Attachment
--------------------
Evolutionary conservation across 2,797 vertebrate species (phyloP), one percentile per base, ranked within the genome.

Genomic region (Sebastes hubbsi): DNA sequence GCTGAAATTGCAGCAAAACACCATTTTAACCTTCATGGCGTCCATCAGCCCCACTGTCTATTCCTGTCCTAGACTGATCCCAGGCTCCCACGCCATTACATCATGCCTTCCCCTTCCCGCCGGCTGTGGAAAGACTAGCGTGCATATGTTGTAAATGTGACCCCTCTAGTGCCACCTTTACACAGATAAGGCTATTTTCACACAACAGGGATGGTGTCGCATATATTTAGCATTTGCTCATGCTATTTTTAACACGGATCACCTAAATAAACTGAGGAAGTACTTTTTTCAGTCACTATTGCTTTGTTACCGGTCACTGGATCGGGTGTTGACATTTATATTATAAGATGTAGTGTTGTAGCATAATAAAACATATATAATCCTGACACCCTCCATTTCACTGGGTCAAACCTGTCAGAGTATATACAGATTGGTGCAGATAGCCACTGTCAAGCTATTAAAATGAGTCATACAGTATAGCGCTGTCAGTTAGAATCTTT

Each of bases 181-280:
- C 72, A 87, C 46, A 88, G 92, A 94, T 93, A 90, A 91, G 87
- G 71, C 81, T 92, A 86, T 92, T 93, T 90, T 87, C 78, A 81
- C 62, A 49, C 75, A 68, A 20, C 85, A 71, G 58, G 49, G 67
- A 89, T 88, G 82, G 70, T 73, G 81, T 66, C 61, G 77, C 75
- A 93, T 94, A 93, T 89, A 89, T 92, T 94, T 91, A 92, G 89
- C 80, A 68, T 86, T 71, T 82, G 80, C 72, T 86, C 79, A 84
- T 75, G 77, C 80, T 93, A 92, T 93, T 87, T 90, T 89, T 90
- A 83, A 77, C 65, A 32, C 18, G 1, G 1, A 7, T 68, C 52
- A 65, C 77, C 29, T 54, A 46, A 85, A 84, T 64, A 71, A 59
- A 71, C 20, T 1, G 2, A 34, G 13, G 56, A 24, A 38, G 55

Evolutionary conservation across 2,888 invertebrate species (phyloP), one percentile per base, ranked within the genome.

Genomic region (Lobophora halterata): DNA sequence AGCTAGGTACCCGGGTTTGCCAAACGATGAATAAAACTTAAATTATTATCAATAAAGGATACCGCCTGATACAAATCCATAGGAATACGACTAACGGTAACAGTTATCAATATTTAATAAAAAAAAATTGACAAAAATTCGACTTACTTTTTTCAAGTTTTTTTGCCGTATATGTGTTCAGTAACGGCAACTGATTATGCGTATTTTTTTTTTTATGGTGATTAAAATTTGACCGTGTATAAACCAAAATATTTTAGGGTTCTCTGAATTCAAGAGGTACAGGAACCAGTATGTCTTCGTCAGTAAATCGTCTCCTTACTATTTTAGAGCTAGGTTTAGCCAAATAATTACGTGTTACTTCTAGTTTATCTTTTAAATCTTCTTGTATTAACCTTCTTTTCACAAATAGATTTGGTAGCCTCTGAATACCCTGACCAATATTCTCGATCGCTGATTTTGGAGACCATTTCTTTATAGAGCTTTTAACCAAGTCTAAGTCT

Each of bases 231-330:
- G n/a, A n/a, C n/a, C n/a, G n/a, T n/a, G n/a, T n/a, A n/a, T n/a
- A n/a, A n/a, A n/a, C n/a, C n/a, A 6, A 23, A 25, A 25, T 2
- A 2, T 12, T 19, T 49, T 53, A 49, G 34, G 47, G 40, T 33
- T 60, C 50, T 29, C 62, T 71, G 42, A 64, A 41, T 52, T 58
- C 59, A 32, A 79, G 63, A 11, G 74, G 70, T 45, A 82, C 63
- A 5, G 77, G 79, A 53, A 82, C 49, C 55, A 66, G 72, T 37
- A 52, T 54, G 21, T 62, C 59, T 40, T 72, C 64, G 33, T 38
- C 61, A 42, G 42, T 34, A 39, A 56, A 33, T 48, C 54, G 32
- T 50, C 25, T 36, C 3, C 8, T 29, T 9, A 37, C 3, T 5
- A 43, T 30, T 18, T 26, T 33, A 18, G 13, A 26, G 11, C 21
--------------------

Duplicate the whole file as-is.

Evolutionary conservation across 2,797 vertebrate species (phyloP), one percentile per base, ranked within the genome.

Genomic region (Sebastes hubbsi): DNA sequence GCTGAAATTGCAGCAAAACACCATTTTAACCTTCATGGCGTCCATCAGCCCCACTGTCTATTCCTGTCCTAGACTGATCCCAGGCTCCCACGCCATTACATCATGCCTTCCCCTTCCCGCCGGCTGTGGAAAGACTAGCGTGCATATGTTGTAAATGTGACCCCTCTAGTGCCACCTTTACACAGATAAGGCTATTTTCACACAACAGGGATGGTGTCGCATATATTTAGCATTTGCTCATGCTATTTTTAACACGGATCACCTAAATAAACTGAGGAAGTACTTTTTTCAGTCACTATTGCTTTGTTACCGGTCACTGGATCGGGTGTTGACATTTATATTATAAGATGTAGTGTTGTAGCATAATAAAACATATATAATCCTGACACCCTCCATTTCACTGGGTCAAACCTGTCAGAGTATATACAGATTGGTGCAGATAGCCACTGTCAAGCTATTAAAATGAGTCATACAGTATAGCGCTGTCAGTTAGAATCTTT

Each of bases 181-280:
- C 72, A 87, C 46, A 88, G 92, A 94, T 93, A 90, A 91, G 87
- G 71, C 81, T 92, A 86, T 92, T 93, T 90, T 87, C 78, A 81
- C 62, A 49, C 75, A 68, A 20, C 85, A 71, G 58, G 49, G 67
- A 89, T 88, G 82, G 70, T 73, G 81, T 66, C 61, G 77, C 75
- A 93, T 94, A 93, T 89, A 89, T 92, T 94, T 91, A 92, G 89
- C 80, A 68, T 86, T 71, T 82, G 80, C 72, T 86, C 79, A 84
- T 75, G 77, C 80, T 93, A 92, T 93, T 87, T 90, T 89, T 90
- A 83, A 77, C 65, A 32, C 18, G 1, G 1, A 7, T 68, C 52
- A 65, C 77, C 29, T 54, A 46, A 85, A 84, T 64, A 71, A 59
- A 71, C 20, T 1, G 2, A 34, G 13, G 56, A 24, A 38, G 55

Evolutionary conservation across 2,888 invertebrate species (phyloP), one percentile per base, ranked within the genome.

Genomic region (Lobophora halterata): DNA sequence AGCTAGGTACCCGGGTTTGCCAAACGATGAATAAAACTTAAATTATTATCAATAAAGGATACCGCCTGATACAAATCCATAGGAATACGACTAACGGTAACAGTTATCAATATTTAATAAAAAAAAATTGACAAAAATTCGACTTACTTTTTTCAAGTTTTTTTGCCGTATATGTGTTCAGTAACGGCAACTGATTATGCGTATTTTTTTTTTTATGGTGATTAAAATTTGACCGTGTATAAACCAAAATATTTTAGGGTTCTCTGAATTCAAGAGGTACAGGAACCAGTATGTCTTCGTCAGTAAATCGTCTCCTTACTATTTTAGAGCTAGGTTTAGCCAAATAATTACGTGTTACTTCTAGTTTATCTTTTAAATCTTCTTGTATTAACCTTCTTTTCACAAATAGATTTGGTAGCCTCTGAATACCCTGACCAATATTCTCGATCGCTGATTTTGGAGACCATTTCTTTATAGAGCTTTTAACCAAGTCTAAGTCT

Each of bases 231-330:
- G n/a, A n/a, C n/a, C n/a, G n/a, T n/a, G n/a, T n/a, A n/a, T n/a
- A n/a, A n/a, A n/a, C n/a, C n/a, A 6, A 23, A 25, A 25, T 2
- A 2, T 12, T 19, T 49, T 53, A 49, G 34, G 47, G 40, T 33
- T 60, C 50, T 29, C 62, T 71, G 42, A 64, A 41, T 52, T 58
- C 59, A 32, A 79, G 63, A 11, G 74, G 70, T 45, A 82, C 63
- A 5, G 77, G 79, A 53, A 82, C 49, C 55, A 66, G 72, T 37
- A 52, T 54, G 21, T 62, C 59, T 40, T 72, C 64, G 33, T 38
- C 61, A 42, G 42, T 34, A 39, A 56, A 33, T 48, C 54, G 32
- T 50, C 25, T 36, C 3, C 8, T 29, T 9, A 37, C 3, T 5
- A 43, T 30, T 18, T 26, T 33, A 18, G 13, A 26, G 11, C 21